Mohawk Group Mill Tour

We recently returned from an exciting business trip in Dalton, Georgia USA to tour the Mohawk Group offices and manufacturing facilities. The flight down was a little tedious as flights were delayed, however, things took a turn for the better once we arrived at the beautiful Barnsley Resort in Adairsville. After a delicious dinner we enjoyed the night around a bonfire.  

Our first morning was free so we were able to see the breathtaking resort and surrounding area in the light of day as we enjoyed the warm sunshine on a leisurely horse trail ride. I sat like a sack of potatoes and let my horse follow the leader. Rob had a bit more excitement as his horse was a snacker and would occasionally break out into a trot to catch up. 

Around noon we drove out for our first tour and presentation at the Mohawk Flooring Center. Our rep had a little difficulty finding the location and then parked way out in a far off parking lot. However, with all the fantastic food, the walk was probably needed.  It was very interesting hearing their sustainability story which includes recycling everything and producing all their products locally to reduce transportation emissions and ensure quality control and workplace health and safety. We also received a brief overview and further information on their products. The Mohawk group has acquired many lines which include residentialcommercial and hospitality carpet, vinyl tile, sheet vinyl, hardwood and ceramic tile.

Our next stops were the sheet vinyl and LVT (Luxury Vinyl Tile) manufacturing facilities. The sheet vinyl is manufactured in one continuous run, which would be miles long if flattened out, and rarely stops running. There are catch stations where the sheet vinyl can accumulate if another area needs to slow down so that the product can keep running. It was fascinating to see the layers added to slowly see the final design and texture appear. Along the way the product had to be flipped and turn corners which was done by simply folding the product over at angles to never break the production line. The LVT facility was similar in some ways but very different in others. This was not a continuous line and different layers were made separately and then compressed and heated together.  Massive robots guided by GPS roamed around transporting heavy pallets or rolls of product. Unfortunately, machines were not in production at a few steps of the process.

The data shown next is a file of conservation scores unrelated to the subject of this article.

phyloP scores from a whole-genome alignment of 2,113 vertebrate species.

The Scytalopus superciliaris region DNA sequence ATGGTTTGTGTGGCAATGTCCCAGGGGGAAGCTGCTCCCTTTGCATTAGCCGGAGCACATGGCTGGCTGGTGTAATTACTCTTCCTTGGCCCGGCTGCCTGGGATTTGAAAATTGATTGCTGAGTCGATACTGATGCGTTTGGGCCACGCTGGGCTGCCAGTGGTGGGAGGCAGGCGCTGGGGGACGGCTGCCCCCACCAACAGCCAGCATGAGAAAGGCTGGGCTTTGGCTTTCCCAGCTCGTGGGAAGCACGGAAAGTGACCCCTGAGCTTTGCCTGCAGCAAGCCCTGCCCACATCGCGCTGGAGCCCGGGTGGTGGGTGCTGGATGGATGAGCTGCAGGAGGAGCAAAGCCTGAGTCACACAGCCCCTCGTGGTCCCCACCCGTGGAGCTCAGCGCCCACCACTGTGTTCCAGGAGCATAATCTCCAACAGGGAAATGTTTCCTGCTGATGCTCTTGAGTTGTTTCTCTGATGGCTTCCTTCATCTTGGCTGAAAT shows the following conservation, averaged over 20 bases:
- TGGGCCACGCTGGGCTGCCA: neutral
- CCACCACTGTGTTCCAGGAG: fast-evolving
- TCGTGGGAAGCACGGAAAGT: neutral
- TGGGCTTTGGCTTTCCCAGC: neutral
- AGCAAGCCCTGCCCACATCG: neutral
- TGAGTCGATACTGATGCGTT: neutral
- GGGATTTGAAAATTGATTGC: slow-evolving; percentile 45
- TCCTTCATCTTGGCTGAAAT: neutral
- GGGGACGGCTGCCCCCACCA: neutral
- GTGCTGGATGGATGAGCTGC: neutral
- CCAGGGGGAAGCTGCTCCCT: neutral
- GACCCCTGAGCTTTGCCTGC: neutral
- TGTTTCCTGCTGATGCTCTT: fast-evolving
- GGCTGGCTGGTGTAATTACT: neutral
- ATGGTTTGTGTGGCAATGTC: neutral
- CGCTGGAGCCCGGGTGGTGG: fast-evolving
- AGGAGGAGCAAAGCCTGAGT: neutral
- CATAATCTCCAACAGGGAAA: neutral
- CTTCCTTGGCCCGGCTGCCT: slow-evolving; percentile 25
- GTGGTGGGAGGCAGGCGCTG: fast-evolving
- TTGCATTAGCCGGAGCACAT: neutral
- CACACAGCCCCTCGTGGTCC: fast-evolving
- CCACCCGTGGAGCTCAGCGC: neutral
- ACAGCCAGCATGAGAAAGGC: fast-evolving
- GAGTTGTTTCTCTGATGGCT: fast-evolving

As a preview of the carpet manufacturing facilities we would be touring the next day, we had a presentation on the different methods of manufacturing carpet, which was quite interesting. The fact that the presenter was British also helped, of course.

The next morning came much too quickly but we finally made to the carpet manufacturing facility. Due to the series of random morning delays, we missed the yarn extrusion tour which sounded fascinating. We did tour the custom lab where the dyes were mixed and custom samples created by miniature versions of the plant equipment. We then moved on to the production line. It was very interesting to see the yarn being threaded from the gigantic spools through tubes over into the machines using various types of technology for various finished carpet effects.

The final stop was the Light Lab Design Center, so named because of all the natural light in the space. The building sits on top of a hill surrounded by trees and so it feels as though you are in a tree house and it was recently renovated using products and methods to meet the Living Building Challenge. Here, we saw a sampling of new products that will be launched as well as the inspiration behind the products. This is also were we had the most incredible pecan dessert. After all, we were heading to the airport right after so who knew when we would eat again. After a brief presentation on how to create custom designs or custom colour carpets we were off to the airport for the journey back home. Overall, it was a wonderful and inspiring experience and we are very thankful to our rep for taking us on this excellent adventure.